A good friend of mine owns a great building that used to house an old bar downtown. It’s this historical landmark type of building, loads of character and local heritage. This is the place they were looking at when they made up the 1st rule of the restaurant business: “Location, location, location.” And yet, it’s been sitting there, empty, since he purchased it two years ago. “Well, of course it’s empty, in today’s economy,” people say. Capital is hard to come by. Even in boom times, banks have one hard and fast rule about loaning money to start-up restaurants: Don’t loan money to start-up restaurants.
But my buddy doesn’t want to be a restaurateur; he wants to be a restaurateur’s landlord. He is a developer, a guy who’s made his money in housing construction and sales. He loves dining out, has a great wine cellar at home, and has a good grasp on what makes a restaurant great as far as food, wine, and service go; but he also knows enough to know he doesn’t know enough. So he’s looking for an operator to take on the project. He’s even got an investor willing to be a limited partner in whatever goes in there, as long as he’s got a shot at getting his money back at some point. As an incentive he’s doing all the necessary earthquake retro-fit work, putting in an elevator to conform to the Americans With Disabilities Act, and getting all the permits for rooftop dining overlooking the river and downtown. He’s even buying a liquor license for a couple hundred grand that will go along with the lease (but stay with the building if his tenant leaves). Such is the way of the world these days, that you’ve got to be willing to dangle a bigger worm than the other guy if you want to get the nibbles.
There was a time not too long ago when I would have immediately penned a business plan and gone running around town, humping the leg of every rich person I know, frothing at the mouth to them about what a great opportunity I, and this place, would be for them. They would get great return on their investment; they would have “bragging rights” and be able to get a table in the hottest place in town with just a phone call if they would just write that big check for me.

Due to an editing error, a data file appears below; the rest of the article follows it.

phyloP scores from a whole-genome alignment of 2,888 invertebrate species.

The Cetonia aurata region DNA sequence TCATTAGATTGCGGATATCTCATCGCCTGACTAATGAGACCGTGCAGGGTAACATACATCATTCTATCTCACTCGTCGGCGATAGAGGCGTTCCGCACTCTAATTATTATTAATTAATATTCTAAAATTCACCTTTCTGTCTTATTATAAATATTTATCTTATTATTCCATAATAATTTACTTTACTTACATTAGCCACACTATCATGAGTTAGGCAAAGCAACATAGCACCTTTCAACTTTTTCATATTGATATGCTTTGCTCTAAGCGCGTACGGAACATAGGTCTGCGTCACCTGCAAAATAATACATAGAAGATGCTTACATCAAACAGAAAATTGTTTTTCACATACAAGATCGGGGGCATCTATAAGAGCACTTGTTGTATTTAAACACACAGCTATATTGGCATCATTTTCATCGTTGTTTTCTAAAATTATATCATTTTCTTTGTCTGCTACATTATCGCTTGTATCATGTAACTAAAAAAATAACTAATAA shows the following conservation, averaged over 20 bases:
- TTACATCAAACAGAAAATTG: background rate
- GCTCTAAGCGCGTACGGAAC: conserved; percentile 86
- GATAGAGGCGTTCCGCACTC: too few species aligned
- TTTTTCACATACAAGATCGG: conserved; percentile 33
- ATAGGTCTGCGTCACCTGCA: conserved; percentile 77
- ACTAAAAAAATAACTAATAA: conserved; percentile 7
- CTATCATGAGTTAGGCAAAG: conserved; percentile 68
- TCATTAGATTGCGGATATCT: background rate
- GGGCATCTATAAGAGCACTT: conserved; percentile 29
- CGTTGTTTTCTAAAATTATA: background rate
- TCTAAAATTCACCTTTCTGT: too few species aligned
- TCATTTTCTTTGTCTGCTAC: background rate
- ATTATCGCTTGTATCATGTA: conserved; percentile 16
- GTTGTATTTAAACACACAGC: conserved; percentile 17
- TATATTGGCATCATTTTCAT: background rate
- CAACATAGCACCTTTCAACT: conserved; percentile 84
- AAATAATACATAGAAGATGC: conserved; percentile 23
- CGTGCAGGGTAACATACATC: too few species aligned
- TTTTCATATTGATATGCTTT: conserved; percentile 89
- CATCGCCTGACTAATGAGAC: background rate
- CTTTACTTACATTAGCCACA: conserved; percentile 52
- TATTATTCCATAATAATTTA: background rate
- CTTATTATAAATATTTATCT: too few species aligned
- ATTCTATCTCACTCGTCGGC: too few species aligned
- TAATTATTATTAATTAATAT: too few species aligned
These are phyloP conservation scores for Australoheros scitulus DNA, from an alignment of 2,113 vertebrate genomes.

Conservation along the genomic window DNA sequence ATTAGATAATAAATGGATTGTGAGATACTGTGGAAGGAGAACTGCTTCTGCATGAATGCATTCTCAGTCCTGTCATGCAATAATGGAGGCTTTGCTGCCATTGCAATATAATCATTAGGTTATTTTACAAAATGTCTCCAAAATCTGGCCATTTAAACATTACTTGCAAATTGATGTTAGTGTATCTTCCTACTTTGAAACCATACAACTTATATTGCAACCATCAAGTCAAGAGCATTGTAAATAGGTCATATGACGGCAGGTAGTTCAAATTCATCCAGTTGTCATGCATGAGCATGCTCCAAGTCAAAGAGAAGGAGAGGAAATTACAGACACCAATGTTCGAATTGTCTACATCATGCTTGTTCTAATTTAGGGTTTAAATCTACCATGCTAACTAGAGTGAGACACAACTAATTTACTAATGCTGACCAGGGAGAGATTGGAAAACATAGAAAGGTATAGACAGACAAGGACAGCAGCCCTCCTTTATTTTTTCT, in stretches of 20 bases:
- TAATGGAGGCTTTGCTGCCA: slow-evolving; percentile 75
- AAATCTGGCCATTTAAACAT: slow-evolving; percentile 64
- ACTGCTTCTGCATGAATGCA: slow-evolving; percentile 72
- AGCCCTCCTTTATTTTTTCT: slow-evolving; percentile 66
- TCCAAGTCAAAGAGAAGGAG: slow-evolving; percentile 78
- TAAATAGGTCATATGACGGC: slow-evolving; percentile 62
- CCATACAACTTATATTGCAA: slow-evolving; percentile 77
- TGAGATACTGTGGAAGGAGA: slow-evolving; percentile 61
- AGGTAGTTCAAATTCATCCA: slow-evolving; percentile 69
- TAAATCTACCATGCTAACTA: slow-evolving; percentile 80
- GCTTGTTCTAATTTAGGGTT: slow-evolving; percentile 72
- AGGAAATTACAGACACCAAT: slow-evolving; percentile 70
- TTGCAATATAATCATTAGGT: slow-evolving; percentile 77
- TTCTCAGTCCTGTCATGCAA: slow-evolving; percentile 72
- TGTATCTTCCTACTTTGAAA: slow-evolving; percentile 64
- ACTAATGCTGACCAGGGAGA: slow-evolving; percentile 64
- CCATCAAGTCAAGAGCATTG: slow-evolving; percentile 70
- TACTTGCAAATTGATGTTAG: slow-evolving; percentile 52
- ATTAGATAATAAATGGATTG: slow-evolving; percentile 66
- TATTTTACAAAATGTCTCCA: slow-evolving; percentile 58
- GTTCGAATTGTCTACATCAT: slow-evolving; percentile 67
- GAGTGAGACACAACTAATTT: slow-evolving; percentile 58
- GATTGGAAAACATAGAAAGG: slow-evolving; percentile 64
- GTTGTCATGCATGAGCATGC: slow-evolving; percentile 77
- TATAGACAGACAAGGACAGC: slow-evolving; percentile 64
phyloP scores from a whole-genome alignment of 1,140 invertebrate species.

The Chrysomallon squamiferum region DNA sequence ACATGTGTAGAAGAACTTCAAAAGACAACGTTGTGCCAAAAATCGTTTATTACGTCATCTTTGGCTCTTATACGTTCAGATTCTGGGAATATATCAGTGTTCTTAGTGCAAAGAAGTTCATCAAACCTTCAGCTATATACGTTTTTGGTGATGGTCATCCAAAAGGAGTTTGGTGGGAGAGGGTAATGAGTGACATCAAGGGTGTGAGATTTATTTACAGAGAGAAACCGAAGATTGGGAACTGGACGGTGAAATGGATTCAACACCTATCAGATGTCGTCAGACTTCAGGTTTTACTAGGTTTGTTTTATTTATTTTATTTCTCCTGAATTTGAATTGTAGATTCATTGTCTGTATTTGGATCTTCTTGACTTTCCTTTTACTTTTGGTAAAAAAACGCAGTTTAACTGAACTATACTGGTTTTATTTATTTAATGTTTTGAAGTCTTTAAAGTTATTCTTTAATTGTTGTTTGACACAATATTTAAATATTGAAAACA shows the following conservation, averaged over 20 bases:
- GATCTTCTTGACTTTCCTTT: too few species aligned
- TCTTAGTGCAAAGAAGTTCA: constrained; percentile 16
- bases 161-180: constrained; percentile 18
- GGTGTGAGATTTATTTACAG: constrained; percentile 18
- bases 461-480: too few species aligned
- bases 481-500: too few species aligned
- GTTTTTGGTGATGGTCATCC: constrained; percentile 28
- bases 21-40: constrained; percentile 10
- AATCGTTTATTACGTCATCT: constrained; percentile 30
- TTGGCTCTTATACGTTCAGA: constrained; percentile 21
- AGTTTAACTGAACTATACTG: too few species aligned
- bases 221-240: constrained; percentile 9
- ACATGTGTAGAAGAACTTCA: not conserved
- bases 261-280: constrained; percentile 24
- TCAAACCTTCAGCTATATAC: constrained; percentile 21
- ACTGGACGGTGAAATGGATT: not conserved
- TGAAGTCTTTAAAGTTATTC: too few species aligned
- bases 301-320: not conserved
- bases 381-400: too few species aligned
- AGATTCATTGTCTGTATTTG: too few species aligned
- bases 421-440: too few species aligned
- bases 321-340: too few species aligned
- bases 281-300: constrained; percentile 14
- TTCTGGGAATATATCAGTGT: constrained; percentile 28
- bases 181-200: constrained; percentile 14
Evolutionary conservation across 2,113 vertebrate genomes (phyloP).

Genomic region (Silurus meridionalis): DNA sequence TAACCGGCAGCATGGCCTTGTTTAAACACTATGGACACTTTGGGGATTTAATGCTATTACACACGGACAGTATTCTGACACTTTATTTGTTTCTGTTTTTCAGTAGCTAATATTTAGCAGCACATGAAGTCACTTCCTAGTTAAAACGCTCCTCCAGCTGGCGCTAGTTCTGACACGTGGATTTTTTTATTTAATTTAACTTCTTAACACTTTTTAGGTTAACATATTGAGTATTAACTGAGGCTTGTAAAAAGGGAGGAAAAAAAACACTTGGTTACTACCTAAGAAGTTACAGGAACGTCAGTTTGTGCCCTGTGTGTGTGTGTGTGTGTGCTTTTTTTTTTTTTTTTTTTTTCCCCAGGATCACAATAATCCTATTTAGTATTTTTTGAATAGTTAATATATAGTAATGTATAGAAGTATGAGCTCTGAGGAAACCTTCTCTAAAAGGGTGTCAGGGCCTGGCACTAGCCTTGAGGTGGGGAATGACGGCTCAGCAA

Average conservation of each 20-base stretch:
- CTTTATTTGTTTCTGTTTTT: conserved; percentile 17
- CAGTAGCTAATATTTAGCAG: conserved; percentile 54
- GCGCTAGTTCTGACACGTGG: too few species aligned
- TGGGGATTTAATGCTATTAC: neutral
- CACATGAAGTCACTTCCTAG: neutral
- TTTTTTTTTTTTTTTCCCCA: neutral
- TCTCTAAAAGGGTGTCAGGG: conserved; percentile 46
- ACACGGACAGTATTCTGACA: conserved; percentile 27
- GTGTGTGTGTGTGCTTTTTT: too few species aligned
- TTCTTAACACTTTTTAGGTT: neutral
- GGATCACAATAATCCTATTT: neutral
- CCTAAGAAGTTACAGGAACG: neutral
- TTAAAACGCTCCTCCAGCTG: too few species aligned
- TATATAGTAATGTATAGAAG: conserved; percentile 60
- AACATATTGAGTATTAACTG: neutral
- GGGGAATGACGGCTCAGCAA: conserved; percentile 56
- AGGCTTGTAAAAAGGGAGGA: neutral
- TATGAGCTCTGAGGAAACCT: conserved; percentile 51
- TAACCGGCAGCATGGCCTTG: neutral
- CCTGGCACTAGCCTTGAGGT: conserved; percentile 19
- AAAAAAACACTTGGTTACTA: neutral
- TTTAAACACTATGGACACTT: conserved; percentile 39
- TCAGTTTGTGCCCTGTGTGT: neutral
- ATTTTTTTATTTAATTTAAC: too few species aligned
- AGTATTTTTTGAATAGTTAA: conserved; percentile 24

In years past, I have written business plans for an upscale fish house with what would have been the first raw bar in the Napa Valley; a Baja-style fish taco stand; a place that would specialize in Southeast Asian street food (I was going to call it “Round-Eye Noodle Bar”), plus several others here in The Valley and elsewhere. These days, though, I feel a touch more cynical about that “someday I’ll have my own place” idea. Those dreams have faded over the past few years, partially because I’m getting older, maybe because I’m more practical; but mostly because I just don’t want to work that hard anymore. Whatever the source of the transfusion, the hot restaurateur’s blood running in my veins has thinned a little.
There is an unwritten axiom of Capitalism that says those with the best ideas seldom are the ones with the money to act on them, so they must submit to those that do; and they will often have discomfort sitting down as a result. I felt I needed one of those inflatable doughnut cushions for several months after one such experience in my past; and let me tell you, it wasn’t to make room for a fat wallet. I got a $15,000 lesson in trust that I will never forget. So when my friend is telling me about what could potentially be a great deal, and dropping not so subtle hints that I should look into scratching up some dough to get something going in this fabulous space, my first thought is not “Where can I get the money to make this happen?” but more along the lines of “Do I know anybody crazy enough to want to do this?”
I’m sure he’ll find someone eventually; the space is too good to sit there empty for much longer, and the local economy is showing signs of new life. He’ll find someone willing to march into battle everyday, dealing with refrigeration repairs, employees calling in sick, stealing from them, and with the onerous demands of the State Board of Equalization. I hope for his sake he finds someone who can take this place, with its rich history, and return it to glory days. I’ll tell him when he gets it going to give me a call. I’ll be on the beach in Baja, living my new dream: drinking Margaritas and watching the workers at my little taqueria sell fish tacos to the tourists.
Aw, shit. Who am I kidding? If you know someone with a few hundred thousand to burn, give me a call and we’ll do this bitch right.